Sasol reaches agreement for disposal of air separation units
JOHANNESBURG - Integrated chemicals and energy company Sasol said on Thursday it had concluded negotiations and entered into a sale of business agreement with Air Liquide to dispose of its air separation business in Secunda, South Africa, for about R8.5 billion (US$509.5 million) to be settled in United States dollars.
The company announced in July that its major subsidiary, Sasol South Africa (SSA), had signed an exclusive negotiation agreement with Air Liquide for the sale of SSA’s sixteen air separations units and associated business in Secunda.
Air Liquide, a world leader in gases, technologies and related services which operates in 80 countries with approximately 67,000 employees, has provided technical and engineering support to Sasol in Secunda since 1979.
The business set for disposal comprises sixteen air separation units (ASUs) and related assets with a combined capacity of up to 42,000 tons of oxygen per day, which provide oxygen for Sasol’s fuels and chemical production processes.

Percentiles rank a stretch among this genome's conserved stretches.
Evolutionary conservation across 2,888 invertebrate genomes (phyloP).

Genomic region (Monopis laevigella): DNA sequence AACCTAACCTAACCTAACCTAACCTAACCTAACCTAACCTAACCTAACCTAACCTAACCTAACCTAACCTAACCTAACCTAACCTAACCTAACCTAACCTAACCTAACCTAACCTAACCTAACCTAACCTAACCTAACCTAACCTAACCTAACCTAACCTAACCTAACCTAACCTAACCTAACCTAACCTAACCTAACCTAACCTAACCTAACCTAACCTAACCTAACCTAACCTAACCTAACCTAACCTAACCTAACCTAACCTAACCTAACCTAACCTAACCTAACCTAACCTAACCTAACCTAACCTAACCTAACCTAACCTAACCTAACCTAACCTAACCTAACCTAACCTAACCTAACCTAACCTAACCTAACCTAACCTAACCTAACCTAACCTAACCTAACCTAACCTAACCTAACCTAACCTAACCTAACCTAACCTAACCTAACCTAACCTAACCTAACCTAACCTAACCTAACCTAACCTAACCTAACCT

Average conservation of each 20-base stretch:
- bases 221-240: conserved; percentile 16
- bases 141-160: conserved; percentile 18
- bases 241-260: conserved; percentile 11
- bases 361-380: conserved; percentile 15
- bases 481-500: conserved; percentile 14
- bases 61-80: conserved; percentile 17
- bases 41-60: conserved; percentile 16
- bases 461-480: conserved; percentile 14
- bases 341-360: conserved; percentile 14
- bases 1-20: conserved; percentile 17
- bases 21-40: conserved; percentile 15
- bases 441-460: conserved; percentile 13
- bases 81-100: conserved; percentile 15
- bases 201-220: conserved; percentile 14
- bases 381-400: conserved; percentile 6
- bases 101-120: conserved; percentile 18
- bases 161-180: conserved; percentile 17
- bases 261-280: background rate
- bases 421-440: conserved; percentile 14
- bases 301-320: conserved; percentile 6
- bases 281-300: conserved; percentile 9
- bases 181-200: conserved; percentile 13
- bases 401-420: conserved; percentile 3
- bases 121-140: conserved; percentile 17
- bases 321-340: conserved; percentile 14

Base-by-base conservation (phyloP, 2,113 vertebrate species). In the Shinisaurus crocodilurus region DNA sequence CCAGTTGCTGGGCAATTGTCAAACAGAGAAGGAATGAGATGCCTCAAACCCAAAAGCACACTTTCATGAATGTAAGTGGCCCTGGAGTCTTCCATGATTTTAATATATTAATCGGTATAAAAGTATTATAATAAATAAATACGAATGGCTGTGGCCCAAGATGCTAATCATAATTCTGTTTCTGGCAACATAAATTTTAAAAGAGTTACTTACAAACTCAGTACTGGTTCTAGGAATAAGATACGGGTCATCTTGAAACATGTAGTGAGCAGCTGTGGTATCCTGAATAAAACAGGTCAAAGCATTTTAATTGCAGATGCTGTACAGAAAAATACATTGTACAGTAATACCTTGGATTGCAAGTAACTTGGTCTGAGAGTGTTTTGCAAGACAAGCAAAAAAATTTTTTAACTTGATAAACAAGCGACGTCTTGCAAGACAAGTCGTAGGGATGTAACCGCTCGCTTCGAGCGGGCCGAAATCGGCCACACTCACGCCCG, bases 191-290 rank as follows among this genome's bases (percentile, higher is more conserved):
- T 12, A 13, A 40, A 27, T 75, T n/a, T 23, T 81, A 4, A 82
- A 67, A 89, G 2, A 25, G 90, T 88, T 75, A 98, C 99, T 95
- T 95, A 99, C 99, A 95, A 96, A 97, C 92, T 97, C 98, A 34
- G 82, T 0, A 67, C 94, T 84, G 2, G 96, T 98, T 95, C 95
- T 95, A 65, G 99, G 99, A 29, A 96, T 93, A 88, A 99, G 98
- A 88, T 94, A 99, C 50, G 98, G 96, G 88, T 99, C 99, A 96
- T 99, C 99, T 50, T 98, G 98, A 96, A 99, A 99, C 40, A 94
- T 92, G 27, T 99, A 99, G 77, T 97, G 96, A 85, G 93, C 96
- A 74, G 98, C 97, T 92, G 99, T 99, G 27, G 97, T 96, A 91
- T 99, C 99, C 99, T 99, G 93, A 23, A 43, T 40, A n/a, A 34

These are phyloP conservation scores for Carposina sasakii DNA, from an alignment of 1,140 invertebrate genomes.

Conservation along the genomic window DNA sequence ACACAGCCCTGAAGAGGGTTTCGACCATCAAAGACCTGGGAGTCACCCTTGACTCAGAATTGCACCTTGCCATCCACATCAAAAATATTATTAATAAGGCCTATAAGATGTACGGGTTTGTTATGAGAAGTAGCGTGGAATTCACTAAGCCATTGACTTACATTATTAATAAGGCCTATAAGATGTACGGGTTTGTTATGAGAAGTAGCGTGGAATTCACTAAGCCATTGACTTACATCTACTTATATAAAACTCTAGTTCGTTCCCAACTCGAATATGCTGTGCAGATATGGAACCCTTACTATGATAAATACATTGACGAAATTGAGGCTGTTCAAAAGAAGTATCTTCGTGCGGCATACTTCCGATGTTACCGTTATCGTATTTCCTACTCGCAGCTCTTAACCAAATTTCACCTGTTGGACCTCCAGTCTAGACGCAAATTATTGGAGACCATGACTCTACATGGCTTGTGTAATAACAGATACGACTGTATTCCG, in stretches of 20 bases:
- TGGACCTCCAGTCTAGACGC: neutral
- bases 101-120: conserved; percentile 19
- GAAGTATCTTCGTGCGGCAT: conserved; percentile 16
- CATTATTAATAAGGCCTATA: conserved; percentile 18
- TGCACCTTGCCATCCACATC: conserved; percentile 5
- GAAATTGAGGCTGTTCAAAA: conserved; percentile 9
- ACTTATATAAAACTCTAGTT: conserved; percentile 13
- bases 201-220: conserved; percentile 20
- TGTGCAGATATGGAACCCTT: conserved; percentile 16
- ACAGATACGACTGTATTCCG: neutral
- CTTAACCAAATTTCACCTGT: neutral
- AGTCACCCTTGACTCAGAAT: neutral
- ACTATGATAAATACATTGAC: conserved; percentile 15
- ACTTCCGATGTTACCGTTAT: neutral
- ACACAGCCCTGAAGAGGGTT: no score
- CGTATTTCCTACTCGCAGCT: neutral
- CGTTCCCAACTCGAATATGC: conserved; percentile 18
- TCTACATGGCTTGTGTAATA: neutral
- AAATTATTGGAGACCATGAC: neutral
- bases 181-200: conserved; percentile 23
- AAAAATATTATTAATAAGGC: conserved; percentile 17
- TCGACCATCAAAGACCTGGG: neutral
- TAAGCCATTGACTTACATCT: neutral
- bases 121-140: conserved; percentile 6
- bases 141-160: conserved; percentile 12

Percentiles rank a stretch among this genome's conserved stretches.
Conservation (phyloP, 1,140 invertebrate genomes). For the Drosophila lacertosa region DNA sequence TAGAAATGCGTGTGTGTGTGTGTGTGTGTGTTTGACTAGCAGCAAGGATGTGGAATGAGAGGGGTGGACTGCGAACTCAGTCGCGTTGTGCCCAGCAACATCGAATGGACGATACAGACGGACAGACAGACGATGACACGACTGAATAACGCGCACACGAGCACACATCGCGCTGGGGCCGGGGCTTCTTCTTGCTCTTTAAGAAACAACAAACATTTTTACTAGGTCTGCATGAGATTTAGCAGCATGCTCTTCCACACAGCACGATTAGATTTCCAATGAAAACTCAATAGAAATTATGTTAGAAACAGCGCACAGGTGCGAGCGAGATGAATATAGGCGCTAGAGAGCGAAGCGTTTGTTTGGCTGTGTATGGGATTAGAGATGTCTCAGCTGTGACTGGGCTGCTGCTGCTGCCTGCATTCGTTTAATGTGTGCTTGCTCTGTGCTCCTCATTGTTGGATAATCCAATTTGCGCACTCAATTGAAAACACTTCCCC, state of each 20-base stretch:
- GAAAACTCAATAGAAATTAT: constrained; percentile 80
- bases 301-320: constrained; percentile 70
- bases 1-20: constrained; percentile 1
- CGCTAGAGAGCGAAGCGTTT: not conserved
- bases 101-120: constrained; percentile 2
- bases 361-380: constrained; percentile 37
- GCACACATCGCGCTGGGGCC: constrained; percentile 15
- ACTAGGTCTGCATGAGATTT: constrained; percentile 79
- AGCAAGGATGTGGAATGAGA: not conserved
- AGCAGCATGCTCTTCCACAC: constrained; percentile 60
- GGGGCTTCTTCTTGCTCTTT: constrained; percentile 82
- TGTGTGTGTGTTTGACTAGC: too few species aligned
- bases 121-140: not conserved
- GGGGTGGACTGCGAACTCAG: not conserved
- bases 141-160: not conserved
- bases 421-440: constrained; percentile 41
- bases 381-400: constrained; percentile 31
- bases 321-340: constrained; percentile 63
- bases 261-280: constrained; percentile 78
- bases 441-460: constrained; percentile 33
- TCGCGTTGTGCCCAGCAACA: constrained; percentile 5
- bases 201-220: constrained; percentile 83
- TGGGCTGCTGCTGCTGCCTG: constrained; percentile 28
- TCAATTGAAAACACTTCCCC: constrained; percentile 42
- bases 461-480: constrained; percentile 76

The units produce various other gases utilised at Secunda and rare gases sold externally.
Employees at the business will transfer to Air Liquide as part of the arrangement.
Subsequent to the transaction, Air Liquide will supply various gases to Sasol South Africa’s operations under a long-term gas supply agreement with an initial term of 15 years.
“Air Liquide will take full ownership and overall responsibility for managing the ASUs, including all future capital and operating requirements, to maintain the agreed quantity and quality of gases supplied to Sasol,” Sasol said.
“Total estimated capital expenditure of R8 to 12 billion would have been spent by Sasol over the next 15 years. The ASUs require significant capital to sustain reliable operations, as well as improved efficiencies to enable decarbonisation.”
The deal forms part of Sasol’s expanded and accelerated divestment programme announced in March.
Air Liquide will settle the deal amount in cash following satisfaction of suspensive conditions contained in the sale agreement.
Sasol said it anticipated that the transaction would result in additional cash outflow for it of approximately R650 million to R 1.2 billion per annum in real terms, over the term of the agreement.
“This estimate is largely dependent on the energy efficiency benefits which are achieved over time,” it said.
The deal is subject to approval by competition authorities and the South African Reserve Bank, as well as provision by Sasol Limited of a guarantee in favour of Air Liquide, as security for Sasol South Africa’s obligations under the gas supply agreement.
African News Agency